Where Ashcroft Goes Too Far in the War on Terror

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Zealous advocate, meet zealous advocate.

Criminal defense attorney Lynne Stewart seemed outraged this week when federal prosecutors charged her with conspiring to help her client, Sheik Omar Abdel Rahman, convicted for his part in the 1993 World Trade Center bombing, pass prison messages to outside terrorist groups. While Stewart has declared herself "emphatically" not guilty of the charges, she sees zealous representation of clients as a calling, not a crime.

Attorney General John Ashcroft pursues his own job with equal zeal. Terrorists must be vanquished and lawyers who abet them punished.

In principle, the legal line for defense attorneys is clear; in practice things get fuzzy. Lawyers may properly defend clients against prosecution for past criminal conduct, but may not aid and abet new crimes being planned by these clients. Whether Stewart crossed this line will be decided by a jury in the months ahead.

But Ashcroft has already crossed a different line in his determination to fight terror. Tuesday he said that he would begin inserting federal agents into meetings between federal inmates and their lawyers whenever he suspects that these meetings are being used to facilitate acts of violence or terrorism. Never before has any Attorney General claimed such power.

Ashcroft bases his authority on a regulation that he himself issued in October, but that lay dormant until this week. This regulation covers not only criminal convicts like Rahman, but also jailed defendants awaiting trial and even "material witnesses" who have never even been accused of wrongdoing.

The Attorney General's announcement restricts one of the most basic of American rights, the right to consult a lawyer in private. This right — protected by the Constitution's Fourth Amendment — is not limited to those facing criminal prosecution, but rather applies to all sorts of legal counseling. Much of what clients discuss privately with lawyers is embarrassing or sensitive: family disputes, personal finances, health care issues, and so on.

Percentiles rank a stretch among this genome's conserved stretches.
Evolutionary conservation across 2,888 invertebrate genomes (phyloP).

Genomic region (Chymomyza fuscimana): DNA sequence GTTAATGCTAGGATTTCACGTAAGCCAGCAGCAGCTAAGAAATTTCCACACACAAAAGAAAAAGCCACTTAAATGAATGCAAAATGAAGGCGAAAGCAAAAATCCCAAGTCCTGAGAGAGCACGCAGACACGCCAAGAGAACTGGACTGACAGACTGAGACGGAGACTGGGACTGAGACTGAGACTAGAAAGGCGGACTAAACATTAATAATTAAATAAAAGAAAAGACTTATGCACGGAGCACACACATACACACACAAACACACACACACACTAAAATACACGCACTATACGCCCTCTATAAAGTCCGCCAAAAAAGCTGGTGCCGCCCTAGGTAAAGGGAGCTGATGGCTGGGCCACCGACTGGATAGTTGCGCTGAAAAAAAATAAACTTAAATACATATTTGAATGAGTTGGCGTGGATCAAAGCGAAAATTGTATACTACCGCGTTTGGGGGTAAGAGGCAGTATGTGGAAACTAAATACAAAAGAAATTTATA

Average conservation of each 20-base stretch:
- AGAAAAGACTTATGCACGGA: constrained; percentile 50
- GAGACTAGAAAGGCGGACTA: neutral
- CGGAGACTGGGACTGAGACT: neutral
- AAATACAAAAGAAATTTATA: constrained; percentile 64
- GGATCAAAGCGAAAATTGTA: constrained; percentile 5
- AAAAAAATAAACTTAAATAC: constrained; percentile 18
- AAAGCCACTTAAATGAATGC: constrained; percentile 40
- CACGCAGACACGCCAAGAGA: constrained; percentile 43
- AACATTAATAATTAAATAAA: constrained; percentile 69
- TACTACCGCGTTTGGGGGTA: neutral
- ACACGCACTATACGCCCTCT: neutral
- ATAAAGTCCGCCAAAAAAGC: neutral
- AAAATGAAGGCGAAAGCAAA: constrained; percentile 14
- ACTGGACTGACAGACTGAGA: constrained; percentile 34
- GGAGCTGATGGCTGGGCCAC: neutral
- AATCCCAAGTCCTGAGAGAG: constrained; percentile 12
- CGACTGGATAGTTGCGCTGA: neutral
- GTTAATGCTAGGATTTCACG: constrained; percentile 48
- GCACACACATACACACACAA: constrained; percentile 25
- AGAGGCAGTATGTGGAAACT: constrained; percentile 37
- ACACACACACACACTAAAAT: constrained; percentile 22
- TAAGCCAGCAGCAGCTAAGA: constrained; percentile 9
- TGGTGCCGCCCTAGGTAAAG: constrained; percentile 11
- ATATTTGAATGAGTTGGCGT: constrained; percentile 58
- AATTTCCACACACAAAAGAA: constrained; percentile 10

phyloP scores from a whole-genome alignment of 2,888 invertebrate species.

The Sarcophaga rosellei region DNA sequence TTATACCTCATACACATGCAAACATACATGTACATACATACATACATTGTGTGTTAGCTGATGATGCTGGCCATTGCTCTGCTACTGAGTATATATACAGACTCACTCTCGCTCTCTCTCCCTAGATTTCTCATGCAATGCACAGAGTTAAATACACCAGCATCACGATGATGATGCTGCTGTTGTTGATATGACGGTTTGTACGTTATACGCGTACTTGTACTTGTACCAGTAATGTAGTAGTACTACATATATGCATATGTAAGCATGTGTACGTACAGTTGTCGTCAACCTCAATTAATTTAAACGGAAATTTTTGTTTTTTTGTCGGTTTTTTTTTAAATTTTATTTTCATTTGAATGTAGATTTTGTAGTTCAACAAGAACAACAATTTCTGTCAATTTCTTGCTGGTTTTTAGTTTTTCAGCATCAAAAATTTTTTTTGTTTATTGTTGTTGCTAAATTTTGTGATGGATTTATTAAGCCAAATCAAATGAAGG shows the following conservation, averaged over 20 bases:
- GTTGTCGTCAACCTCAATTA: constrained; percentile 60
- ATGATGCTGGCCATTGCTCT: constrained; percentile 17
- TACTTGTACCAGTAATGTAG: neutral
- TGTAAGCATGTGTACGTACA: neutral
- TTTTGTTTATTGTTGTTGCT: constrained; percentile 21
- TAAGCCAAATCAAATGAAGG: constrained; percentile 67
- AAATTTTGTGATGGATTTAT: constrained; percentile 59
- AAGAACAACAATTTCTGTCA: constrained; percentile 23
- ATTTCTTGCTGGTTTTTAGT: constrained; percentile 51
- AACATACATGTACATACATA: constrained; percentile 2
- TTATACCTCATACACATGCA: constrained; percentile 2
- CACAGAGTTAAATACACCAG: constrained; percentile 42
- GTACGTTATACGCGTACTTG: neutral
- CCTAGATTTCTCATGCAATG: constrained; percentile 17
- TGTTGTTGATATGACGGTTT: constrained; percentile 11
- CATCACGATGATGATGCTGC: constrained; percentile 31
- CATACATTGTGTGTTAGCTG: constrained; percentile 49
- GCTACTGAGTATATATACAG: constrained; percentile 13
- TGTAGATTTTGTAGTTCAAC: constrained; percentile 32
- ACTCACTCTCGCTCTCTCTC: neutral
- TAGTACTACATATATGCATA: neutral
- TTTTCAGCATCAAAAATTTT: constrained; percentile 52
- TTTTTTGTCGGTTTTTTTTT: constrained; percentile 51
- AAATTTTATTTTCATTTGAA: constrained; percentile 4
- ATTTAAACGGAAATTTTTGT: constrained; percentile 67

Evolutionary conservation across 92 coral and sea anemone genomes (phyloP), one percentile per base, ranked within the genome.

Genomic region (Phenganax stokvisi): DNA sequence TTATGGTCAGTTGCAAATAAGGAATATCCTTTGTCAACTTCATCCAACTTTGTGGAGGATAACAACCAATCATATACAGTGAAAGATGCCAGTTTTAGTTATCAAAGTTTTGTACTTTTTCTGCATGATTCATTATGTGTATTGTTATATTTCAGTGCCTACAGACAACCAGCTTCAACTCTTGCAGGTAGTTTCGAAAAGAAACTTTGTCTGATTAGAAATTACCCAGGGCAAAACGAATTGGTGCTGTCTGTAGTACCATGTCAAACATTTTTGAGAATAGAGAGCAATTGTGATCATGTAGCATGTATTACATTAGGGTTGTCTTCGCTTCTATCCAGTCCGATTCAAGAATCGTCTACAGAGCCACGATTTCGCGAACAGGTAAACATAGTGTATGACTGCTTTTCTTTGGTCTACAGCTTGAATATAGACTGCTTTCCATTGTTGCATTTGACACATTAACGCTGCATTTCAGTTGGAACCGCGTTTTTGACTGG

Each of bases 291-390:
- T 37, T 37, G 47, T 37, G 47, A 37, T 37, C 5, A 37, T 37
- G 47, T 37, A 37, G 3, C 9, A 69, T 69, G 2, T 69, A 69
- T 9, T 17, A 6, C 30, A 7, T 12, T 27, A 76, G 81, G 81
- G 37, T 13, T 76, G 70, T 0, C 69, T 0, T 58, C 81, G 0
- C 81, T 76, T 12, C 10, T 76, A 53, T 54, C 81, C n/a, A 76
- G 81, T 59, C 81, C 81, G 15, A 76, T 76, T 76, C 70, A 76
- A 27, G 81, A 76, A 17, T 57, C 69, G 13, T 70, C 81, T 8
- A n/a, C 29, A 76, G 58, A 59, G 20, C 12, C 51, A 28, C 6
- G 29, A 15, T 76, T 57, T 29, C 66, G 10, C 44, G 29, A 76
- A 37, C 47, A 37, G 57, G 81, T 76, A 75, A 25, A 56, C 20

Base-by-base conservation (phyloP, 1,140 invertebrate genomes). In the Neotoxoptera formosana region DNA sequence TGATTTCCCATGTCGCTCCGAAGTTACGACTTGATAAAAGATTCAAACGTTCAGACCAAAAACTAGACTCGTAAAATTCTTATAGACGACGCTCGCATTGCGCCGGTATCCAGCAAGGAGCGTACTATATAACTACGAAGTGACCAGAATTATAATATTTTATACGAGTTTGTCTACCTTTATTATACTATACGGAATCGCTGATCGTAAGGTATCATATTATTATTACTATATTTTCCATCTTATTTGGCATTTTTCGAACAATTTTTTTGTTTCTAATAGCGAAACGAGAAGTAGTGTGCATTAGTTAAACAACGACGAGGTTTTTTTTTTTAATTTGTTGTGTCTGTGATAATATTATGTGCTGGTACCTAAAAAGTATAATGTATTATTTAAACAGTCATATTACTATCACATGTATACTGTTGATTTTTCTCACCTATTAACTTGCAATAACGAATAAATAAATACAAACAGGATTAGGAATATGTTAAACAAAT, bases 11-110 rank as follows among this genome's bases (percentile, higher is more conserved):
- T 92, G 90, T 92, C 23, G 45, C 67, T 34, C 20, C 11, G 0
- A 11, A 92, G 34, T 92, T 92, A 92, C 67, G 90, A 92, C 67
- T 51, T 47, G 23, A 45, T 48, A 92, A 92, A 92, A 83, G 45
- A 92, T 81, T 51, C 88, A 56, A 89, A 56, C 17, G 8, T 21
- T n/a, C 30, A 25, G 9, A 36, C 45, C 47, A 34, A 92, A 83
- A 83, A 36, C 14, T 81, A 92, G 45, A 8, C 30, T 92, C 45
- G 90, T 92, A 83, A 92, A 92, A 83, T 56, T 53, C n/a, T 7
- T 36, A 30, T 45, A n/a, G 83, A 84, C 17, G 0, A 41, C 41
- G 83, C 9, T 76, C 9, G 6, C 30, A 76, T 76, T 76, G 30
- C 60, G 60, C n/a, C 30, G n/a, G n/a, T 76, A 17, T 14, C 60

If America is to shrink so longstanding a right, this change should come from a congressional law, not a mere executive regulation. In the wake of Sept. 11, Congress passed a comprehensive anti-terrorism statute. But this law, the USA Patriot Act, said nothing about restricting traditional lawyer-client confidentiality. As finally adopted, the Act softened several of the Bush Administration's initial proposals that most worried civil libertarians. These adjustments were part of the healthy give and take of the democratic legislative process. Ashcroft's regulation simply sidesteps the Constitution's careful system of legislative checks and balances, and indeed drew angry responses in November from Senate leaders who were not even informed of the published regulation, much less consulted beforehand.

The regulation also circumvents the judiciary. Ashcroft says that he alone — and not a judge — should decide whether a given inmate is too dangerous to speak privately with a lawyer. The charges against Stewart, however, were based on evidence acquired in the traditional way, with judicial approval of surveillance directed at the sheik and the lawyer. This indictment would seem to suggest that the traditional system works pretty well.

If the Attorney General worries that some overzealous lawyers will cross the ethical line, a more limited intrusion would be to create a roster of approved lawyers who meet the highest ethical standards — say, former Justice Department officials — and allow inmates to consult confidentially with any lawyer on that list. This approach would allow honest inmates to consult honest lawyers without government agents listening in on every word.

Perhaps Ashcroft fears that even honest attorneys may unwittingly transmit some innocent-sounding code word — "rosebud" — to terrorists on the loose. Providing lawyers with security briefings about what to watch out for would reduce this risk. And instead of putting federal agents in the room where inmates meet lawyers, the government could videotape the conversations in exceptional cases. These tapes could be reviewed in private by a judge with top-security clearance and briefing. Unless the judge found lawyer-client misconduct, executive officials would be denied access to the tapes.

Thus, there are ways to deal with improper lawyering that are less intrusive to traditional lawyer-client confidentiality than Ashcroft's approach. If new rules are needed to prevent new threats, America should frame such measures democratically, in a process that involves the legislature, the courts, and the people. In that process those zealous for liberty can be heard alongside those zealous for security.

Amar teaches constitutional law at Yale and is the author of "The Bill of Rights: Creation and Reconstruction"